Provided the Commission is able to standardize as far as is necessary the training prerequisites, it is doubtless desirable for each government to provide its own training facilities and programme. By this means a common basic training can be given to every island official, specialization for specific territories is made possible while at the same time the training is provided most cheaply. For New Zealand a suitable scheme would involve the setting up of a department of Pacific studies or a school of anthropology at one of our University colleges. For the small sum of say, two thousand pounds a year this department should be able to provide not only general student courses but also more specialized training in native custom, law, psychology and social life for all those proceeding to the islands on civil service, nursing, teaching or missionary duties. There seems to be no reason why today's government should not anticipate the Commission's future advice by providing the financial means now for the necessary University facilities.
It should hardly need to be emphasized in this context—but the elementary fact is often forgotten—that the successful administration and teaching of natives both demand and depend upon a sympathetic understanding of the culture, the values, the psychology and the way of life of the natives whose collective life is being controlled and whose children are being changed by the process of education. This sympathetic understanding, critical where necessary, but fundamentally friendly and helpful, depends mainly on informed knowledge. This knowledge can be picked up in a stumbling, laborious, hesitant fashion by the best civil servant today after a year or two of island duties. By the less intelligent and more insensitive administrator under today's system the knowledge is never acquired. As a result, personal - 65 tensions often develop, the course of administration or teaching becomes a bumbling routine, the specialized job is badly done. A six months' course in Pacific anthropology before island experience would not work a miracle of course. But at least it would provide a firmly built frame into which the bits of subsequent island experience could be quickly and neatly fitted. Thus armed with ever increasing and exact knowledge of native custom and psychology, the administrator, the teacher, the nurse, the doctor could function more efficiently at his job—and even the missionary might learn that tolerance of another people's values is not incompatible with the spirit of Christian teaching.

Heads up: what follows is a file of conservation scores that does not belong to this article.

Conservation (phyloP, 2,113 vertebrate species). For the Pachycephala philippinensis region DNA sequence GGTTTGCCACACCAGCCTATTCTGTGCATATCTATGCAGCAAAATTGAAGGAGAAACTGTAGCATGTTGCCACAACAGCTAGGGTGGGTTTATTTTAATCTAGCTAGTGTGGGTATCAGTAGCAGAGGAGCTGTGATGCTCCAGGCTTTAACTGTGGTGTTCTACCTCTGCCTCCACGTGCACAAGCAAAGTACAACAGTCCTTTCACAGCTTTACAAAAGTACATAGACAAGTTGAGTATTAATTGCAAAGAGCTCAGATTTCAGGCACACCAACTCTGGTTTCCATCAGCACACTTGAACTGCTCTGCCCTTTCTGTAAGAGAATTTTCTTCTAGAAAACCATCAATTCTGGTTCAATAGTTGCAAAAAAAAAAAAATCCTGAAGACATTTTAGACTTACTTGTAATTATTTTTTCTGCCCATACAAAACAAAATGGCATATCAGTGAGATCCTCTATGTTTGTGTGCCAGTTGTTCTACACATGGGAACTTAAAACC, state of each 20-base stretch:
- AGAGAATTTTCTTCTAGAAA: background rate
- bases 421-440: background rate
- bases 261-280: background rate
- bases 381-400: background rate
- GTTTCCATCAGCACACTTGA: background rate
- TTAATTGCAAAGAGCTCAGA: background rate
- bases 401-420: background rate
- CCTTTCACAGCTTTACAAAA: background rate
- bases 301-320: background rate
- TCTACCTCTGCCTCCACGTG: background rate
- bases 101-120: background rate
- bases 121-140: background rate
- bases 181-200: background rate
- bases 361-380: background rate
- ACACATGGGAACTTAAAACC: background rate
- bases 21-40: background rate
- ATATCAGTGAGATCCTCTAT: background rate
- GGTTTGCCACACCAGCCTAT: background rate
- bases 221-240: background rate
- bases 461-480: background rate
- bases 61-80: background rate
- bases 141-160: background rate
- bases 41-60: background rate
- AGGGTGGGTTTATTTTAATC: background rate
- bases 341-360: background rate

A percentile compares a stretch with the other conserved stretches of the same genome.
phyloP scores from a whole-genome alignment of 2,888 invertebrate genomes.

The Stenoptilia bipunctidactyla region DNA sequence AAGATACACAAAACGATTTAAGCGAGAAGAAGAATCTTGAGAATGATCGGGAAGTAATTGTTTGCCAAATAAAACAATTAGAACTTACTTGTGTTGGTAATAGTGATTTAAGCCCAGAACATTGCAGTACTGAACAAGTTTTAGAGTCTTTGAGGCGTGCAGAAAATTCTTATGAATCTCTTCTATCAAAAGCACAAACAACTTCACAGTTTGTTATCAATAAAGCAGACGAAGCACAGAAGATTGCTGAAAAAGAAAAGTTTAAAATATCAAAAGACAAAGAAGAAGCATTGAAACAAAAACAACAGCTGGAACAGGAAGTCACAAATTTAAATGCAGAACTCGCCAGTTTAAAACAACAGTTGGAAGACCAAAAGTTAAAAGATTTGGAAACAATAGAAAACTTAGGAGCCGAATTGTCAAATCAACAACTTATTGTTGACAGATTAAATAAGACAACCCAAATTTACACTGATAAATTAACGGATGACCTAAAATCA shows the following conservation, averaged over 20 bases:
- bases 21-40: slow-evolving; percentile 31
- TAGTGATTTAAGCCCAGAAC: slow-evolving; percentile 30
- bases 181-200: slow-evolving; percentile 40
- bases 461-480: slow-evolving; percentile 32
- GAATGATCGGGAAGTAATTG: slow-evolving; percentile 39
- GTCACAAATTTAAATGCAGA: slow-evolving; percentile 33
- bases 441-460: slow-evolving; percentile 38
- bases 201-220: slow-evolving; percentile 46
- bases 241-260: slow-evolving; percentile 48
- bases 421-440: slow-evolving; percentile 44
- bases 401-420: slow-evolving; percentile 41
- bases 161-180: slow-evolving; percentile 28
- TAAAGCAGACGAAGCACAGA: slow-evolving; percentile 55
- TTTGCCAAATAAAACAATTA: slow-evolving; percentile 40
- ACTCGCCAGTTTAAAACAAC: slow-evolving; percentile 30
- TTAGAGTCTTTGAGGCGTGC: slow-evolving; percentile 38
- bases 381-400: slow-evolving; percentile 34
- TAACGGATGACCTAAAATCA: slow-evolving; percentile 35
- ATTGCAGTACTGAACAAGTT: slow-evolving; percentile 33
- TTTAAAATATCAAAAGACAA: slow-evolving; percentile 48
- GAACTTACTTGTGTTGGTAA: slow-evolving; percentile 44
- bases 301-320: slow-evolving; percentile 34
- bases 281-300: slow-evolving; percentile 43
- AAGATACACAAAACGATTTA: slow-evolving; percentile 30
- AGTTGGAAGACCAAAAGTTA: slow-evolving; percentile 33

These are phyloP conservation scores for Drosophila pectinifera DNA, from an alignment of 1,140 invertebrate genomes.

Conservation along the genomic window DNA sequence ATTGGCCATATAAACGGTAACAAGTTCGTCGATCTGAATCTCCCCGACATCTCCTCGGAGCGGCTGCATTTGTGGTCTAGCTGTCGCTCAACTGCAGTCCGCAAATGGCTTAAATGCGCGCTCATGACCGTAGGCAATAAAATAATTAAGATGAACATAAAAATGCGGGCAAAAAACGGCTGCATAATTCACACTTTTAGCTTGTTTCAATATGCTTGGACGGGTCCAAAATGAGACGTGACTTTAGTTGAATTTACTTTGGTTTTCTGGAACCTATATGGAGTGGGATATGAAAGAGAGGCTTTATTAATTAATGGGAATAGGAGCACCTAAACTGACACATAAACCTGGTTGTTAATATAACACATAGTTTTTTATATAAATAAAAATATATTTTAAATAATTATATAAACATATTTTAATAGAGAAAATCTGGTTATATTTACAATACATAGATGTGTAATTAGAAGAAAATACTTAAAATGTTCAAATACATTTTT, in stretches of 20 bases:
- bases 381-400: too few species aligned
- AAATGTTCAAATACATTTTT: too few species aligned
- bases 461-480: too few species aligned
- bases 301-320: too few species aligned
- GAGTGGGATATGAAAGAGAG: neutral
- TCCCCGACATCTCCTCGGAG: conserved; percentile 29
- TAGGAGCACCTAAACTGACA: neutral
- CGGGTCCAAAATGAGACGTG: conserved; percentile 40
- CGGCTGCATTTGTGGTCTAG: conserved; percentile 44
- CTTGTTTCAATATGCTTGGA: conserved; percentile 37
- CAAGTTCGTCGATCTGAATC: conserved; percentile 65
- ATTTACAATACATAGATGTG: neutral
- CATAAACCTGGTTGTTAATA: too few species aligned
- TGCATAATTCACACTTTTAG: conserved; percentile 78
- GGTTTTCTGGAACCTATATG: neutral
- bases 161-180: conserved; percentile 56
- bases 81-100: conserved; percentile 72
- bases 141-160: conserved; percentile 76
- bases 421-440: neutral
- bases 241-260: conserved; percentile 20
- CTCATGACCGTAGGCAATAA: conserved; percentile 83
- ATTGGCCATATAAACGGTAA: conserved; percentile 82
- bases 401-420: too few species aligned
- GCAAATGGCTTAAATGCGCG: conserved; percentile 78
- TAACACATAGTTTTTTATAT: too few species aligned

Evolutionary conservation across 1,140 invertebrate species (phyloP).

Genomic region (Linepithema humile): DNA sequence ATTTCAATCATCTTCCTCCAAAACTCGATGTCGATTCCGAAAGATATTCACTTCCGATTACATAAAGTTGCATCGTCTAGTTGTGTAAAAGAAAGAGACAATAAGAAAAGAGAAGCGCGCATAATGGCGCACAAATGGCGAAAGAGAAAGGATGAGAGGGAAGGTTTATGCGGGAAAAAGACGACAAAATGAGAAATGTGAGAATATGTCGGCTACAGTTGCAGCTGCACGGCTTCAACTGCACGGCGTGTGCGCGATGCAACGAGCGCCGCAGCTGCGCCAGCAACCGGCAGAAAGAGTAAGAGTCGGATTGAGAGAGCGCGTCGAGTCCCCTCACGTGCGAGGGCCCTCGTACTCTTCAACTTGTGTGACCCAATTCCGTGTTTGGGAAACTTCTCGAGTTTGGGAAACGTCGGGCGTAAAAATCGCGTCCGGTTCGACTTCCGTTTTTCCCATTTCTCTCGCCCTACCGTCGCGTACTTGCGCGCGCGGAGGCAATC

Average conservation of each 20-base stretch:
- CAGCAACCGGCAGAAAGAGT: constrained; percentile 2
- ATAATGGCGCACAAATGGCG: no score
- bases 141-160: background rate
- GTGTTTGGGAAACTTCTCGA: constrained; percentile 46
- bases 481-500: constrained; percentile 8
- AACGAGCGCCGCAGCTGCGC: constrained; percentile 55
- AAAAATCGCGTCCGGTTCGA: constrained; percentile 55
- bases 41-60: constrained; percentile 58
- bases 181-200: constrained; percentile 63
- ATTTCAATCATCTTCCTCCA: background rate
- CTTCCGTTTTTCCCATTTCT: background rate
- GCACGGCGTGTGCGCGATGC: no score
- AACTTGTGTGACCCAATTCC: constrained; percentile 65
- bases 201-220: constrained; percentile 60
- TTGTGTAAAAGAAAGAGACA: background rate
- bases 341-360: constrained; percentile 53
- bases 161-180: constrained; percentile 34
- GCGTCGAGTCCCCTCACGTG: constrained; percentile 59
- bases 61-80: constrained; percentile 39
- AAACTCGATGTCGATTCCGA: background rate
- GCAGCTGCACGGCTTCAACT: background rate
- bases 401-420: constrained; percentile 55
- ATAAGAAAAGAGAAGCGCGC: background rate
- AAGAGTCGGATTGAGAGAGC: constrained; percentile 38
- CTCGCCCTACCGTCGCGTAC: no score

There is probably no aspect of the social welfare of the Pacific islanders that is so loaded with thorny and difficult problems as that of education. Unlike health problems, for instance, where everyone will agree that better health is in itself more desirable than ill health and where therefore the aim of island services being defined, collaboration becomes purely a matter of arranging means and services, — in education the matter is vastly different. The questions of content, curriculum, methods, amount and kind of education, the question of who shall be educated, where and by whom—the answer to all these depends on prior solution of the question, What are we educating for? Because of cultural diversity and the differing impact of cultural change in the Pacific, it is probably true to say that no simple definition can be given of the aims of education that would hold good for all the islands coming under the advisory eye of the Commission. The Commission therefore would be forced to give several definitions of the aims of education and thus to indicate the sort of content and technique that should prove most suitable or desirable for differing island blocs.